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TRANSLATION OF THE PSALMS,
By Sir Philip Sidney, and the Countess of Pemhrvke, bis sister.
Eternal God! (for whom whoever dare'
SeekTrew expressions do the circle square,
And thrust into straight corners of poor wit
Thee, who art cornerless and infinite)
I would but bless thy name, not narne thee now;'"
(And thy gifts are as infinite as thou:)
Fix we our praises therefore ort this one,
That as fhy Blessed Spirit fell upon
These Psalms' first author in a cloven tongue,
(For't was a double power by which he sung, w
The highest matter in the noblest form)
So thou has* cleft that Spirit.'to perform
That worll again', and shed it Here upon
Two, by theirbloods and bythy Spirit one; —
A brother and a sister, made by thee
The organ, where thou art the harmony; *
Two lhat make one John Baptist's holy voice;
And who that psalm, " Now let the isles rejoice,"
Have both translated, and apply'd it too;
Both told us what, and taught-us how to do. 20
They shew us islanders our joy, out king;
They tetl us why, and teach us how to sipg. [spheres;
Make all this all, three choirs, heav'n, earth, and
The first, heav'n, hath a song, but no man hears;
The spheres have music, but thev have no tongue,
Their haimony is rather danc'd than sung:
But our thin) choir, to which the first gives ear,
(For angels^arn by what the church does here)
This choir hath all. The organist a he
Who hath tun'd God and man, the organ we; lo
The songs are these which Heav'n's high holy Muse
Whisper'd to David, David to the Jews,
And David's successors in holy 2eal
In forms of joy and art do re.reveal
To us so sweetly and sincerely too,
That I must not rejoice as I would do,
When I behold that these Psalms are become
So well attir'd abroad, so ill at home;
So well in chambers, in thy church so ill,
As I can scarce call that Reform'd until 49
This be reform'd. Would a whole state present
A lesser gift than some one man hath sent i
And shall our church unto our spouse and King
More hoarse, more harsh, than any other, sing?
For that we pray, we praise thy name for this,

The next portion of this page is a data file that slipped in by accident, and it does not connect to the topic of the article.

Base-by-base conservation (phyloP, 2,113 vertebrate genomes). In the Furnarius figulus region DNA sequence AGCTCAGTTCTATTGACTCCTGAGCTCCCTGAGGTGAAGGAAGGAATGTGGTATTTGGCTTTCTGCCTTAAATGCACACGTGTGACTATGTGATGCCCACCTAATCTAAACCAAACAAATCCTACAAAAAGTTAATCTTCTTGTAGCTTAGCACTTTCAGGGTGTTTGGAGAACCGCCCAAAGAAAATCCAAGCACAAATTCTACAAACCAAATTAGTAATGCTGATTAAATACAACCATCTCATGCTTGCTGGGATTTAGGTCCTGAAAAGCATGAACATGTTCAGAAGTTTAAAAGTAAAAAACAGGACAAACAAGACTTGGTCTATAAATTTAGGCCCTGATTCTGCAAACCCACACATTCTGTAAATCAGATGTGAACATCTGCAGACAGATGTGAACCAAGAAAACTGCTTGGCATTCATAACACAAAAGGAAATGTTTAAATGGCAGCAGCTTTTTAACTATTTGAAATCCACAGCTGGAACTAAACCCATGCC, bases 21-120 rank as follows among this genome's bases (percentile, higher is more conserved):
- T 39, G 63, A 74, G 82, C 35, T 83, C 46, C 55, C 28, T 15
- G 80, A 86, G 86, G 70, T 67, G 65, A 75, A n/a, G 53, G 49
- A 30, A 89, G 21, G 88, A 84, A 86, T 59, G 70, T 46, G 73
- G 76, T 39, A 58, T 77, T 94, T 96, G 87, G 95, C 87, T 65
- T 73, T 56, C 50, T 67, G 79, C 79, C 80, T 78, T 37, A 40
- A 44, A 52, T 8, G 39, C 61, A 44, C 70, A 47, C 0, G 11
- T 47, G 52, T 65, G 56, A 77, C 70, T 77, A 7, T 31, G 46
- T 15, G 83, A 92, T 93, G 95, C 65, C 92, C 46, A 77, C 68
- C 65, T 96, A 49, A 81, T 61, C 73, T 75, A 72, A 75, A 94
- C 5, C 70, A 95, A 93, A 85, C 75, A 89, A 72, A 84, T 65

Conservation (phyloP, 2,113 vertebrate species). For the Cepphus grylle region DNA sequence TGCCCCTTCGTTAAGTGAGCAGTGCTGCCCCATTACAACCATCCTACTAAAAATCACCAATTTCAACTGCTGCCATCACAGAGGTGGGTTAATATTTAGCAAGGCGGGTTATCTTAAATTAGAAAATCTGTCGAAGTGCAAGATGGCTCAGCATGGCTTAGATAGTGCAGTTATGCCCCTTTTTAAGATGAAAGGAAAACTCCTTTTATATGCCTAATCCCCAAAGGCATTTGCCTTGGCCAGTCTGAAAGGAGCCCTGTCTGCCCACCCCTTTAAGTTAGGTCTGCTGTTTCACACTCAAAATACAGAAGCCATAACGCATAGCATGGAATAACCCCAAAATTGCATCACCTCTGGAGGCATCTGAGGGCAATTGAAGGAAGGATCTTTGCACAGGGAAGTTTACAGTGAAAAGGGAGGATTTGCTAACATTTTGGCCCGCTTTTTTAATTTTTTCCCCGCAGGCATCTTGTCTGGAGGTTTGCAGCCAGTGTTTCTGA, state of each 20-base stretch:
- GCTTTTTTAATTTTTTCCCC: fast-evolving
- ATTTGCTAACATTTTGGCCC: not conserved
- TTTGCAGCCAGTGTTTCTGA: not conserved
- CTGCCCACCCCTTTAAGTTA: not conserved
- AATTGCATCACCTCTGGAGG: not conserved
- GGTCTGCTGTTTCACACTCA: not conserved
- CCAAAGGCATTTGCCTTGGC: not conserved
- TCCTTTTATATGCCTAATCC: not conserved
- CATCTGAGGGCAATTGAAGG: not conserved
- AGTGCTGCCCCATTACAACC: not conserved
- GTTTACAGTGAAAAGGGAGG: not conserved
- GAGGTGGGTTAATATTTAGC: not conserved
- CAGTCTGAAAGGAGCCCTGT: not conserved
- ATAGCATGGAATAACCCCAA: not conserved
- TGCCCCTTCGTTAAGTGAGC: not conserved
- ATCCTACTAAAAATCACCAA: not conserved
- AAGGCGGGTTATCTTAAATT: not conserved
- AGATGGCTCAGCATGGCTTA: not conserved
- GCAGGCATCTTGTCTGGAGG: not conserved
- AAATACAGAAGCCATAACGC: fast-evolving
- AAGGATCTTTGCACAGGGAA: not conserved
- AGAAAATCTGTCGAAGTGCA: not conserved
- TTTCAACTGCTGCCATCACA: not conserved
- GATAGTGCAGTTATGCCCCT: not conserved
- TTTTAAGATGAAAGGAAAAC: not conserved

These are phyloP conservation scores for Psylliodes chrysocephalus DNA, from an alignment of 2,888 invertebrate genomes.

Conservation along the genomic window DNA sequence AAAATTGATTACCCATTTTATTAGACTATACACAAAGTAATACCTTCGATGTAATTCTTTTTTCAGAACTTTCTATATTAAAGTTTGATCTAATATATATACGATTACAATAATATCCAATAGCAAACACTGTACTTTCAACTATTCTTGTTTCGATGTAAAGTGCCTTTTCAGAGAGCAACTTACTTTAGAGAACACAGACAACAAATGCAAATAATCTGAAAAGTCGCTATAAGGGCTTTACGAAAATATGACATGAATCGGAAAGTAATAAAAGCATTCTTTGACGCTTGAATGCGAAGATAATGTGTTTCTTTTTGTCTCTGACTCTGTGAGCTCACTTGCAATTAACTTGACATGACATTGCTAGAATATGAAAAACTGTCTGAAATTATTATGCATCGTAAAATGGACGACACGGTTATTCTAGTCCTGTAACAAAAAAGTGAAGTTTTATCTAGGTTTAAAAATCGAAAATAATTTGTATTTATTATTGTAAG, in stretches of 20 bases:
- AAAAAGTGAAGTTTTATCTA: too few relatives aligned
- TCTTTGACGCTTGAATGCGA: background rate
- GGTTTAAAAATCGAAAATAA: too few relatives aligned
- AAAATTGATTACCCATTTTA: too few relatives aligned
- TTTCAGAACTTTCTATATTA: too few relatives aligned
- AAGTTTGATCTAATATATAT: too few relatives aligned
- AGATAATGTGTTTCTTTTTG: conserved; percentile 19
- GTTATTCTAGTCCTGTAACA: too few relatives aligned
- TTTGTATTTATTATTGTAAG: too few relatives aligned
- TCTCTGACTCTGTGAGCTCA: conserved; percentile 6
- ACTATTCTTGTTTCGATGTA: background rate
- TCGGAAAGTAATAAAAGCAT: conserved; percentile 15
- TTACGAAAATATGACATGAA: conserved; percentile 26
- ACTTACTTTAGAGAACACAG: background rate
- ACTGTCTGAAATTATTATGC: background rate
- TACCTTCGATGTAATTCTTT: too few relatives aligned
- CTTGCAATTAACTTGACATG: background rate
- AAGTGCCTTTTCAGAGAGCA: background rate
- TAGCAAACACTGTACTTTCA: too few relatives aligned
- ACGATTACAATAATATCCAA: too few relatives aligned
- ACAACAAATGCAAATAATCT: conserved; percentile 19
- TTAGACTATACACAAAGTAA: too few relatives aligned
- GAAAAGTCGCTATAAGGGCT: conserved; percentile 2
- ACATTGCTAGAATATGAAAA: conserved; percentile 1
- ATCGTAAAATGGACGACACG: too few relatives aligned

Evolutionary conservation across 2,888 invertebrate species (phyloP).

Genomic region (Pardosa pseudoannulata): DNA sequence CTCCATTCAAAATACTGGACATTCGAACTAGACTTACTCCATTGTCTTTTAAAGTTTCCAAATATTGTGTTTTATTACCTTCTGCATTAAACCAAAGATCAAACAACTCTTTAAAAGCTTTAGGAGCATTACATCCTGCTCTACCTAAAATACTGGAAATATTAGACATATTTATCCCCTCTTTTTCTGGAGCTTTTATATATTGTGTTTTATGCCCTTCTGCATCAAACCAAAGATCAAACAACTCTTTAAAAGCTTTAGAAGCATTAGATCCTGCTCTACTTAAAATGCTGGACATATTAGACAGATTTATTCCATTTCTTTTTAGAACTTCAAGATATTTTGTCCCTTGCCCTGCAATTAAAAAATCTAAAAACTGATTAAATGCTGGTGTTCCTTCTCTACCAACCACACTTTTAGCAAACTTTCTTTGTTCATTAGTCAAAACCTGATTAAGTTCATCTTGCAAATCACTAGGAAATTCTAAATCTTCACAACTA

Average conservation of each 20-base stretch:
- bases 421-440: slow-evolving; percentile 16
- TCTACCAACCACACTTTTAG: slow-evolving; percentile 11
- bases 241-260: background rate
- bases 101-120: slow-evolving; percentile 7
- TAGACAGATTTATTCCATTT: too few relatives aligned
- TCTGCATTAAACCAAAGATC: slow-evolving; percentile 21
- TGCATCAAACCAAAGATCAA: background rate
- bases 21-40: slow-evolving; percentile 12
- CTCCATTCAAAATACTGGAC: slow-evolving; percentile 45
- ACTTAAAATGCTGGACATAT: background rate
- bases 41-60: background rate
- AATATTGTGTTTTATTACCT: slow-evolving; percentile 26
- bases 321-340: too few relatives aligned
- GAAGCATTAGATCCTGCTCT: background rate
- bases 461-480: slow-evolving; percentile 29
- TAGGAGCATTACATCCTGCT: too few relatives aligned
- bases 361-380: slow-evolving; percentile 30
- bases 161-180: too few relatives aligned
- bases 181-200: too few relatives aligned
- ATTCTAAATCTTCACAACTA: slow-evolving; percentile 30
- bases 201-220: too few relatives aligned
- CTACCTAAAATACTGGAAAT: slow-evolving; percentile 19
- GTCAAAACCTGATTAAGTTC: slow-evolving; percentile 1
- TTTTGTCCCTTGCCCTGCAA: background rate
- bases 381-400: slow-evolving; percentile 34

Which by this Moses and this Miriam is
Already done; and as those Psalms we call
(Tho' some have other authors) David's all;
So tho' some have, some may some Psalms translate,
We thy Sydnean Psalms shall celebrate; lo
And till we come th' extemporal song to sing,
(Learned the first hour that we see the King,
DIVINE POEMS. 10t
Who hath translated those translators) may
A HYMN TO CHRIST,
AT THE AUTHOIl's LAST GOING INTO GERMANY.
In what torn ship soever I embark,
I sacrifice this island unto thee,
And all whom I love here, and who love me; 1ft
When I have put this flood 'twixt them and me, . .
Put thou thy blood betwixt my sins and thee.
As the tree's sap doth seek the root below
In winter, in my winter now I go,
Where none but thee, th' Eternal root
Of true love, I may know.
Nor thou, nor thy religion, dost controul
But thou wouldst have that love thyself: as thou
Thou lov'st not, till from loving more thou free
Seal then this bill of my divorce to all
On whom those fainter beams of love did fall;
Marry those loves which in youth scatter'd be
On face, wit, hopes, (false mistresses) to thee.
Churches are best !or prayer that have least light:
To see God only I go out of sight; ; , lo
And to 'scape stormy days I chuse ,. .,i|
An everlasting niglit. . ,. JJ
ON THE SACRAMENT.
He was the Word that spake it,
THE LAMENTATION OF JEREMY,
FOR THE MOST PART ACCORDING TO TRKMLLItS.
1. How sits this city, late most populous, ,..'.' Thus solitary, and like a widow thus?
Amplest of nations, queen of provinces,
2. Still in the night she weeps, and her tears fall
Her friends have dealt, and now are enemy.
3. Unto great bondage and afflictions ;, J uda is captive led: those nations io With whom she dwells no place of rest afford;
In straights she meets her persecutor's sword. .. -: .'
4. Empty are th' gates of Sion, and her ways
5. Her foes are grown her head, and live at peace,
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